NETHERLANDS: Vrije Azania, O Nag, Kom Gou, Bly Weg!; Zuid; and the poems from his anthology A Celebration of Flames, translated into Dutch as Een Feest Van Vlammen, are published on the blogspot: faroukasvat-poems.
FRANCE: Notre Libraire; Europe: Afrique de Sud.
GERMANY: Matatu; Awa-Finnaba; Englisch Amerikanische Studien; Dokumente Texte Und Tendenzen: South African Literature; Crisis and Conflict: essays on southern African literature; Sudafrika-Stipendienfonds; Perspectives 5: South Africa; South Africa: the privileged and the dispossessed.
ENGLAND: Index on Censorship, The Race Today Review, Wasafiri.
SOUTH AFRICA: English Academy Review; Staffrider; Imprint; Izwi; New Classic; Realities; Upstream; Wietie; Sesame; New Contrast; Critique; Writers’ Forum; Tribute; The Star; The Sunday Times; The Voice; The Indicator; Sowetan; Muslim News; Exiles Within: Seven South African Poets; Horses: Athlone; Belgravia High School; Benoni Students Movement; Shosholoza; University Students Bursary Committee; Vuka; Western Areas Table Tennis Association; Voices From Within; New Inscapes; Reconstruction; The Return Of The Amasi Bird; Some Roses, a Hamburgher, an AK47 and a Puddle; Poskaarte; Worldscapes; Broken Strings; Ten Years of Staffrider; My Drum; Ourselves in Southern Africa; The Lonely Art; Poetry 2000; A Writer in Stone; The Paperbook of South African English Poetry; The Vita Anthology of New South African Short Fiction; A New University Anthology of English Poetry; Northern Lights, Southern Star; The Lonely Art; Poetry 2000; Botsotso; The Living Tradition; Voices From All Over; kagablog; al Qalam; The Jo’burg Book: a guide to the city’s history, people and places; Inleiding Tot Die Reg En Regsvaardighede in Suid-Afrika; & Introduction to Law and Legal Skills (Oxford University Press).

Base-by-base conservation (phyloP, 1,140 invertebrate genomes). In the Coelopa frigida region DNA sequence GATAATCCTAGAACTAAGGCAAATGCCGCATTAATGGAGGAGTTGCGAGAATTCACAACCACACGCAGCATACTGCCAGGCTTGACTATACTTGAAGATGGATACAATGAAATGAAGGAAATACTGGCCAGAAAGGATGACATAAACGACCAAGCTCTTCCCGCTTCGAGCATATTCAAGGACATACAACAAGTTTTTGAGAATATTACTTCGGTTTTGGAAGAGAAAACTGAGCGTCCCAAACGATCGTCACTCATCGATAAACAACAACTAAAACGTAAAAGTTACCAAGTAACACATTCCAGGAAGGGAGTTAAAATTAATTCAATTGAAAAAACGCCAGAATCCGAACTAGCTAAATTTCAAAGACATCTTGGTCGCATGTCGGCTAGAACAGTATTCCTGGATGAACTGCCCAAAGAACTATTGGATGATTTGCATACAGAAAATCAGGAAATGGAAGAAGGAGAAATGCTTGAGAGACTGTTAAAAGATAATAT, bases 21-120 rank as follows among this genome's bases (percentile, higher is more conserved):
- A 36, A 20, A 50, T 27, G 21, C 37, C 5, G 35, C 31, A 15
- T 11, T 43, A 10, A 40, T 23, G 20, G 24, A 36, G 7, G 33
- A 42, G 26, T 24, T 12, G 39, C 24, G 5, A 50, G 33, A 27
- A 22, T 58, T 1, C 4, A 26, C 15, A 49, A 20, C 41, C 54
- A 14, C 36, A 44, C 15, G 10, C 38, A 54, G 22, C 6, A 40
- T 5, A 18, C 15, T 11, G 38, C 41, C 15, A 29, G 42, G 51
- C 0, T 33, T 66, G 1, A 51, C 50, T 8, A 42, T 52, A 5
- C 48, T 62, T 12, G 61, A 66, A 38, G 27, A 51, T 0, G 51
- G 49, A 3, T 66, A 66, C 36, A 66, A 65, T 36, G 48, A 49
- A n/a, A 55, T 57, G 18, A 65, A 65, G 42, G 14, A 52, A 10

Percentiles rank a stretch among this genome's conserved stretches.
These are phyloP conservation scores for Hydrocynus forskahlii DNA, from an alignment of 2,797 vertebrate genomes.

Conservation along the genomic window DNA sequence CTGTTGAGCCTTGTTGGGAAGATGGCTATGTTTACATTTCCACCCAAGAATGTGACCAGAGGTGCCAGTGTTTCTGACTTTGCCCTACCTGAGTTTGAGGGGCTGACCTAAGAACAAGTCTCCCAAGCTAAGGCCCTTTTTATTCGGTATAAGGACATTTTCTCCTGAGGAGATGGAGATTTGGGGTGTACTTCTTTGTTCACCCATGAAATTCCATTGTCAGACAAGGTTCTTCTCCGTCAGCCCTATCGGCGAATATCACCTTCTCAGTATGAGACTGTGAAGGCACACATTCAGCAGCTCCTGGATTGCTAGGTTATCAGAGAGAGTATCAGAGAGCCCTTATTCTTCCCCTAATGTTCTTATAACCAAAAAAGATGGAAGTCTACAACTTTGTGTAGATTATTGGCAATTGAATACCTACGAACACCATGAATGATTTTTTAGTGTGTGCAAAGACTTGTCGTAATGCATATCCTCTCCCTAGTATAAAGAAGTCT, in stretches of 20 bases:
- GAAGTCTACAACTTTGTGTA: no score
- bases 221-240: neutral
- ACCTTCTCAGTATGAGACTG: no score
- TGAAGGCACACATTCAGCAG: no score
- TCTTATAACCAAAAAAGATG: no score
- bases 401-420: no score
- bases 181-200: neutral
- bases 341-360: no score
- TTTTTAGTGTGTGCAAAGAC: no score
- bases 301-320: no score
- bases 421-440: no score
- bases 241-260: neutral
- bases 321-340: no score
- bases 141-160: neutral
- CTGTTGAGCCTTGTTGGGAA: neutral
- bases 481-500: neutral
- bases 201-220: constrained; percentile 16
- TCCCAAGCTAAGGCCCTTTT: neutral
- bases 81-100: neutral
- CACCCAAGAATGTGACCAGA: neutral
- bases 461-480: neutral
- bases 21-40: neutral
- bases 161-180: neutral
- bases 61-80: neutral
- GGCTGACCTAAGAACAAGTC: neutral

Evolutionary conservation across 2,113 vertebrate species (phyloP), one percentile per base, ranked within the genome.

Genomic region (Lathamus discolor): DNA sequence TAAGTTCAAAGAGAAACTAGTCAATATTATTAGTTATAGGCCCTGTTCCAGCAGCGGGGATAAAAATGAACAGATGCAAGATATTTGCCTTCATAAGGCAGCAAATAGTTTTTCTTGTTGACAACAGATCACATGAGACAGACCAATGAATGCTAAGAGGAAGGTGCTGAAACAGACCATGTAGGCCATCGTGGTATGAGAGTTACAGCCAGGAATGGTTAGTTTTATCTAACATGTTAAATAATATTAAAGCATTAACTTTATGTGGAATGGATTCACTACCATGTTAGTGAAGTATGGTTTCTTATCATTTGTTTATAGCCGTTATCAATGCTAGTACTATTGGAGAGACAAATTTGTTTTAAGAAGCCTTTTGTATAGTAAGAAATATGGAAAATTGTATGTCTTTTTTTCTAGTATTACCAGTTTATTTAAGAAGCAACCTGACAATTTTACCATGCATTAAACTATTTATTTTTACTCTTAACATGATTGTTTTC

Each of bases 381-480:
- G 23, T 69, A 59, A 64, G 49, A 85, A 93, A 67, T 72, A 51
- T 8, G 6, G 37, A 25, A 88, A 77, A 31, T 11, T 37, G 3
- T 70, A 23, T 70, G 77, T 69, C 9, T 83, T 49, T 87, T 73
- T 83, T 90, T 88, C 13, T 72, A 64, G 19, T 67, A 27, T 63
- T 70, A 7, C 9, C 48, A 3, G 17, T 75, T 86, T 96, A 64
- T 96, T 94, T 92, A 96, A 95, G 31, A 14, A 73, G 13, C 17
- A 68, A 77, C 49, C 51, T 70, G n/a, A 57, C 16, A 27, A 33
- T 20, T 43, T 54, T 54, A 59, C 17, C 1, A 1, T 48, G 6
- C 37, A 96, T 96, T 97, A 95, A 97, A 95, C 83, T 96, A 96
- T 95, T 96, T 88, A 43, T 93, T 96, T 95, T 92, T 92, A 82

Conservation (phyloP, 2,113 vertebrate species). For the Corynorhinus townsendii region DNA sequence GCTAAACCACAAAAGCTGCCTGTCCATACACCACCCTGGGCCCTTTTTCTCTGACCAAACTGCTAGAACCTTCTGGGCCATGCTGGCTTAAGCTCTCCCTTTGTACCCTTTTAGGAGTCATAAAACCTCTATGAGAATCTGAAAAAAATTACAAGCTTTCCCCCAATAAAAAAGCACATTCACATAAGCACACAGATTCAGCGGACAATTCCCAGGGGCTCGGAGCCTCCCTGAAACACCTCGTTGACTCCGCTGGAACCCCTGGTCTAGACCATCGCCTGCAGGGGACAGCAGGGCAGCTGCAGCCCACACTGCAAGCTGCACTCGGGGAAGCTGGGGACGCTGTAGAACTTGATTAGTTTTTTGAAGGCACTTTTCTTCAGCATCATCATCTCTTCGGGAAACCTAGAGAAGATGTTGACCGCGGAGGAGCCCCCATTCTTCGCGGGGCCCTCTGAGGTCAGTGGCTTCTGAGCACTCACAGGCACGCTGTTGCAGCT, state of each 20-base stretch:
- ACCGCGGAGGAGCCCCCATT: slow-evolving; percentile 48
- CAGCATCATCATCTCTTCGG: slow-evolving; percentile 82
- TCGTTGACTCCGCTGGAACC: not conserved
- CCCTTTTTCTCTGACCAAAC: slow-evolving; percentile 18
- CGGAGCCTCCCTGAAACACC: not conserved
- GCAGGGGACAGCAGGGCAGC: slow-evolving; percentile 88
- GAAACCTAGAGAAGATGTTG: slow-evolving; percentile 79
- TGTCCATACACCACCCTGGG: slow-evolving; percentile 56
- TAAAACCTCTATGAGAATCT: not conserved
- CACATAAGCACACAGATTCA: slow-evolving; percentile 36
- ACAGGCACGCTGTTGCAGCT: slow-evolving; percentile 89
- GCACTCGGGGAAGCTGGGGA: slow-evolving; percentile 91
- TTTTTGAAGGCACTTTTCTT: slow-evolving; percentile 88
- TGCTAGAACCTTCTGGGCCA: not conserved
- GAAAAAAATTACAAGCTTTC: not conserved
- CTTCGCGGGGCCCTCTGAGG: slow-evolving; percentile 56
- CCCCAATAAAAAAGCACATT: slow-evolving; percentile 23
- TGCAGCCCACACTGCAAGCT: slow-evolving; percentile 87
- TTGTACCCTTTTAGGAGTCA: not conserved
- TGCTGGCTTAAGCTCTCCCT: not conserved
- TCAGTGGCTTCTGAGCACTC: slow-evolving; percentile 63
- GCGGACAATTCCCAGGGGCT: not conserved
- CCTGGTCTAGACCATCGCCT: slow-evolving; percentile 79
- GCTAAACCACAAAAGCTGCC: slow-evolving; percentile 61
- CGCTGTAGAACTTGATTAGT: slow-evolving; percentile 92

His poems have been extensively reviewed in South Africa and abroad by The Rand Daily Mail, The Star, Sowetan, The Sunday Times, New Nation, The Graphic, The Leader, Natal Post, The Indicator, Lenasia Times, Gauteng Times, Islamic Focus, Financial Mail, Business Day, Style, Upstream, National English Literary Museum News; Grocott’s Mail, Staffrider, al Qalam, Sunday Tribune, Weekend Argus, Daily Dispatch, Weekly Mail, Third World Quarterly Literary Review, and Commonwealth Essay & Studies.
His poems have been translated into French, German, Dutch, Portuguese, and Turkish.
He has read his poems at numerous community halls, cinemas, cafes, schools, universities, colleges, bookshops, political meetings and trade union gatherings, and to art groups and poetry festivals in South Africa and abroad, including Holland, Belgium, France, Germany, England, Canada and the United States: including the XIth Conference on Commonwealth Literature in Aachen and Liege, the 7th Third World and Radical Black Book Fair in London, the 2nd Bad Boll Conference on South African Literature in Germany, the Culture in Another South Africa (CASA) Conference in Amsterdam, to the English Olympiad finalists at King Edward VII School, Johannesburg, at the universities of the Witwatersrand, the Western Cape, Leiden, Vrije, and Berkeley. He inaugurated the Steve Biko Foundation Biko 3030 Community Festival in Johannesburg (2007).
His poems have been read on SABC Radio and performed by the Performing Arts Council of the Transvaal.
They have also been read in London, Paris, Amsterdam, Rotterdam, Grenoble, Berlin, Stockholm, San Francisco, Washington DC, Toronto and Moscow.